Hows The Water

4.2.12 Getting Ready For Opening Day

Friends of the Bay citizen scientists are looking forward to starting the water quality monitoring season again on April 2.  It seems like we just finished the season last October.  All of us are hoping that the balmy spring temperatures continue.

Friends of the Bay volunteers monitor the dissolved oxygen, water temperature, salinity content pH  and clarity of the water at nineteen different sites throughout the Oyster Bay/Cold Spring Harbor estuary.  In addition, we take water samples at each of these sites which are then tested for coliform bacteria.  Once a month, nitrogen sampling is conducted at each of these sites.

Dissolved Oxygen (DO) levels are often used to gauge the overall health of the aquatic environment.  When the DO levels are too low (a condition called hypoxia) to non-existent (anoxia) the survival, reproduction, or use of an area by marine life is impaired.   There is a cyclical fluctuation in DO levels over the course of our water quality monitoring season, which runs from the first Monday in April to the last Monday in October.  During the spring the DO levels are generally high and as the air and water temperatures increase the DO levels can drop to 1.0 or below in August.  When September comes with cooler nights and increased rainfall, the readings increase again.  This is an established pattern, but if the DO levels begin to fall too quickly, or do not rebound in the fall, it could be an indicator that the water quality has become impaired.  It will be interesting to see this year if the levels are a little lower than usual, due to the warm temperatures all winter.

Nitrogen is a necessary nutrient in a productive ecosystem, but too much nitrogen fuels the excessive growth of planktonic algae.  The dense algal blooms cloud the water and shade the bottom.  When the algae die and settle to the bottom, they are decayed by bacteria, a process that uses up available oxygen.  This can contribute to low oxygen levels in the water, which will then affect the marine life.  Excess nitrogen is a problem Sound wide, and is a significant water quality impairment.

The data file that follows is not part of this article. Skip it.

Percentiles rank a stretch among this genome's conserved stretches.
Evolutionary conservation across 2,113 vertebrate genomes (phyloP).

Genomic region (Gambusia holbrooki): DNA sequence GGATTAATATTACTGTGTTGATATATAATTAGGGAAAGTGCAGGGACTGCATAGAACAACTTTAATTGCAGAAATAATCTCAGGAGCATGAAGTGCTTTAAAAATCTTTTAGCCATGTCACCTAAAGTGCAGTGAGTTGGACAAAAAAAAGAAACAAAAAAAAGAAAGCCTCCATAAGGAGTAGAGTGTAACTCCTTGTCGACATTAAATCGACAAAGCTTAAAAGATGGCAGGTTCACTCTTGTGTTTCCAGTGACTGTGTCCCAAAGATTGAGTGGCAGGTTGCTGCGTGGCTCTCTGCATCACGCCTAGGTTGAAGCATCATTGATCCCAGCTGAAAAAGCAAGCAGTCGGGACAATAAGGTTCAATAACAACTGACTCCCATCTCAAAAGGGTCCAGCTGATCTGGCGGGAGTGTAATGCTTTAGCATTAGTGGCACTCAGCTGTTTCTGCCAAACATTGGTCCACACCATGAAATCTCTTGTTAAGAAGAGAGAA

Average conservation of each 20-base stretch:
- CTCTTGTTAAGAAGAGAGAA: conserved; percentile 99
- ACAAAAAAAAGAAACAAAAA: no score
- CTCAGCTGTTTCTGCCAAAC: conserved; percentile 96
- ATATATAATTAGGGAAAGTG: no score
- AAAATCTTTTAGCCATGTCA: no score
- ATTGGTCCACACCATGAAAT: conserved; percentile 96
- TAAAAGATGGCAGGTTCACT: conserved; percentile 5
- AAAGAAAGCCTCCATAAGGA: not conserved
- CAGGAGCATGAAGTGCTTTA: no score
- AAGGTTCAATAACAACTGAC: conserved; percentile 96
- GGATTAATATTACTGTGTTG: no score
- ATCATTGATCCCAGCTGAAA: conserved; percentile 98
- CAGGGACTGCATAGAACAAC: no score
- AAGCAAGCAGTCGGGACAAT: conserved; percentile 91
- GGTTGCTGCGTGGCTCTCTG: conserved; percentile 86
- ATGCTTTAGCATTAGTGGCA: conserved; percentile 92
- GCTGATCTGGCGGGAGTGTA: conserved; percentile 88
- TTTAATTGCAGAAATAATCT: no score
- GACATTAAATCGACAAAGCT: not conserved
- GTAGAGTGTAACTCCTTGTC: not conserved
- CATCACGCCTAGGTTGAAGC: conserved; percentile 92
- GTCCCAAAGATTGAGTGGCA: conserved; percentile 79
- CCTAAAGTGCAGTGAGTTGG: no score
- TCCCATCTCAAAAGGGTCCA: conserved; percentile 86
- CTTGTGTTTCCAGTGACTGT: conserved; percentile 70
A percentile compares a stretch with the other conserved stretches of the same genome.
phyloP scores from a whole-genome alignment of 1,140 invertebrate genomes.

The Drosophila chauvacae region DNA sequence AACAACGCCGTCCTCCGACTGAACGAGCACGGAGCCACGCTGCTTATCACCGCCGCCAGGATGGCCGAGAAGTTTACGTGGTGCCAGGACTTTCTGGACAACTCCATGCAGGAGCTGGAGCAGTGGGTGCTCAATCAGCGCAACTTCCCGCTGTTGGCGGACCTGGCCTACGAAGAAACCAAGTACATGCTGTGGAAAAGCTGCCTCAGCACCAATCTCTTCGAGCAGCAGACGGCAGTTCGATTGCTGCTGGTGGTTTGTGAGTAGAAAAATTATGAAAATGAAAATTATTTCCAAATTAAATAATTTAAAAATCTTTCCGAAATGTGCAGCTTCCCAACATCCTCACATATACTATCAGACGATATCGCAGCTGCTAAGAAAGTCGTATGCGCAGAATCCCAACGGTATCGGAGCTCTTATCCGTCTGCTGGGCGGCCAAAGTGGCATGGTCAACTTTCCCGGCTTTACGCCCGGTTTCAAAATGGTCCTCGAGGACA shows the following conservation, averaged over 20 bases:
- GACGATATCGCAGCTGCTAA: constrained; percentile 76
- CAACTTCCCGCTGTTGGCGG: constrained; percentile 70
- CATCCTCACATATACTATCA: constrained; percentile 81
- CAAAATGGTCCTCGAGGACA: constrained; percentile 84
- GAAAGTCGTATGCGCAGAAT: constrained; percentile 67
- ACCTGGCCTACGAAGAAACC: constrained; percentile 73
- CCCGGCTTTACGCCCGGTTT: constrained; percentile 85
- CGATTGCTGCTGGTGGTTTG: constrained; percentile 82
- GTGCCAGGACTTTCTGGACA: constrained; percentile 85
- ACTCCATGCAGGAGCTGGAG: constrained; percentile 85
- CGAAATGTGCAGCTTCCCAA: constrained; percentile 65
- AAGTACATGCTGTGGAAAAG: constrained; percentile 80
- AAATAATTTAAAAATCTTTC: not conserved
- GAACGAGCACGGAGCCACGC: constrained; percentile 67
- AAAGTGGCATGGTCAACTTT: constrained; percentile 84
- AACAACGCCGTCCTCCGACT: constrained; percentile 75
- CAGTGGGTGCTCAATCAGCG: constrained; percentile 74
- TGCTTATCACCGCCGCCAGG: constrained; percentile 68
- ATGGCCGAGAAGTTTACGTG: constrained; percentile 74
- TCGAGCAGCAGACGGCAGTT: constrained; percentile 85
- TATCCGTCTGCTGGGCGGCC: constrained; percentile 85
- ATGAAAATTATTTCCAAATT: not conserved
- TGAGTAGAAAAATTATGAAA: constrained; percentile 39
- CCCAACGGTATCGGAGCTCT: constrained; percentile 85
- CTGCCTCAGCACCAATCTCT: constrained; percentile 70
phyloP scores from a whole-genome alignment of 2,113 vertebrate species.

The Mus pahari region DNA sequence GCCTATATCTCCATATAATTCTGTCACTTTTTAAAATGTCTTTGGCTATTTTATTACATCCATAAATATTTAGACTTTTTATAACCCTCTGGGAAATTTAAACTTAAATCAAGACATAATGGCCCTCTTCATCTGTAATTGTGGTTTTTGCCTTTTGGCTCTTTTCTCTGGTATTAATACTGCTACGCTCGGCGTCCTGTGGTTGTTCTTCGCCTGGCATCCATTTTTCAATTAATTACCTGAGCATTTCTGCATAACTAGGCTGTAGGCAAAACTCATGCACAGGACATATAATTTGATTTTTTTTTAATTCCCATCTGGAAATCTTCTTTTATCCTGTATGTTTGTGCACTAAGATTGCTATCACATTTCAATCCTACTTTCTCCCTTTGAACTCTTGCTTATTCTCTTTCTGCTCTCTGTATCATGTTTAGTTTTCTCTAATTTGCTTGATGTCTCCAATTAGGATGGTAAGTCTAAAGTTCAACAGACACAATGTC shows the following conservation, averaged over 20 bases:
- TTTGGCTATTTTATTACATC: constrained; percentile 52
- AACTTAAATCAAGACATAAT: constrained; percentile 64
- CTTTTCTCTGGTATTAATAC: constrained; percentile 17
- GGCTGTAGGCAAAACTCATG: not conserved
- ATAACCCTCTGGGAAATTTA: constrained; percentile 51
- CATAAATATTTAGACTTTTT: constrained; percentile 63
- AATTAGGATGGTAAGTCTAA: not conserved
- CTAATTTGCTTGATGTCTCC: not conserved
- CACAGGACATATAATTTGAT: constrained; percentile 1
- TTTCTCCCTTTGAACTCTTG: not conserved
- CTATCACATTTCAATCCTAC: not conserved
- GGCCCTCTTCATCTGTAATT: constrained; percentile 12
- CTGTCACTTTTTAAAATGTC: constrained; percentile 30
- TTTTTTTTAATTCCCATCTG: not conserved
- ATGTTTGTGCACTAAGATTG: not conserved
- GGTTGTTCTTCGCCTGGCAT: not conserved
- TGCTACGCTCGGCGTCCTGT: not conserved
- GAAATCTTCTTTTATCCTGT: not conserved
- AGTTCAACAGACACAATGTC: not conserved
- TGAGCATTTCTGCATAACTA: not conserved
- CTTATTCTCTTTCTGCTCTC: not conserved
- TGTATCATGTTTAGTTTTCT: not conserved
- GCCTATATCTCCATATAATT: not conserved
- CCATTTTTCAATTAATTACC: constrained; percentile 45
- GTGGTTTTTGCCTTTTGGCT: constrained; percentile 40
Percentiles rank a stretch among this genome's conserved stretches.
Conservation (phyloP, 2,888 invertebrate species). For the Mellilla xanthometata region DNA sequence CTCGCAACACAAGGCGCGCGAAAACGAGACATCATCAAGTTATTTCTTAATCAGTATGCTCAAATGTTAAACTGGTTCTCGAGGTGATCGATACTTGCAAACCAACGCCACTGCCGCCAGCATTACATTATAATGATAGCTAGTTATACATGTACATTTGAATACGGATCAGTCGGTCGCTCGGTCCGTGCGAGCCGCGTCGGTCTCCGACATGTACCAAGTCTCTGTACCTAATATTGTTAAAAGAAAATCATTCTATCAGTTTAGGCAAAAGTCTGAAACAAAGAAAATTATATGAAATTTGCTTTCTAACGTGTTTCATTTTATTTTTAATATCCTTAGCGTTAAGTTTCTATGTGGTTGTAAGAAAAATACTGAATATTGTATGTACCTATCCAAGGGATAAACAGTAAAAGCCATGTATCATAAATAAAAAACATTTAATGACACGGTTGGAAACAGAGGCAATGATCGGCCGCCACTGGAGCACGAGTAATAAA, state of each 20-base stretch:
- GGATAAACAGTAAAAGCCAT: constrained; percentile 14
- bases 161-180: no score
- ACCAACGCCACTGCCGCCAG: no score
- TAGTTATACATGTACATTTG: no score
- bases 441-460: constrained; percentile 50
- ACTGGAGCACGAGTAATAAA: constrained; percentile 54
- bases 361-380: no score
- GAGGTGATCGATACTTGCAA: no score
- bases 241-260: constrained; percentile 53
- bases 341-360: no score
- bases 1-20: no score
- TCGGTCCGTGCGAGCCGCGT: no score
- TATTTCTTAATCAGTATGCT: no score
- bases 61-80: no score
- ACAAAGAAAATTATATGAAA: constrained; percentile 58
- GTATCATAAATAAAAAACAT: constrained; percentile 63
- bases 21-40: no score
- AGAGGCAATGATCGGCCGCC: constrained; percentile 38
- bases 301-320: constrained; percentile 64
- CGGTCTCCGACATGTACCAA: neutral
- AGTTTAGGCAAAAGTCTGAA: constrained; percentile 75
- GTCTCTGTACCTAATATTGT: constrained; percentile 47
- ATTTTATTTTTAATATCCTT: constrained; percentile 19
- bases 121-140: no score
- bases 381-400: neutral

Friends of the Bay began recording pH levels in 2008.  Ocean acidification is becoming an increasing and serious problem.  Ocean acidification is caused by the increased amount of carbon dioxide being absorbed by the world’s oceans.  According to the Natural Resources Defense Council “The new chemical composition of our oceans is expected to harm a wide range of ocean life — particularly creatures with shells. The resulting disruption to the ocean ecosystem could have a widespread ripple effect and further deplete already struggling fisheries worldwide.

Increased acidity reduces carbonate — the mineral used to form the shells and skeletons of many shellfish and corals. The effect is similar to osteoporosis, slowing growth and making shells weaker. If pH levels drop enough, the shells will literally dissolve.”  This could have a grave impact on our shellfishing industry.  Continued monitoring by Friends of the Bay will track impacts to the Oyster Bay/Cold Spring Harbor estuary.

Coliform bacteria levels are used as an indicator of possible presence of human pathogens within the aquatic environment.  High levels of coliform bacteria can cause the closure of shellfish beds and swimming beaches due to health concerns.

The ospreys are returning to their nests in the harbor areas.  They have been sighted in Cold Spring Harbor, Mill Neck Creek, and at Beaver Dam.  The winter ducks seem to be moving out quickly, perhaps due to the unseasonably warm weather.  We are looking forward to seeing terns and egrets in the next couple of weeks as they return to their summer home.


Friends of the Bay’s mission is to preserve, protect and restore the ecological integrity and productivity of the Oyster Bay/Cold Spring Harbor estuary and the surrounding watershed.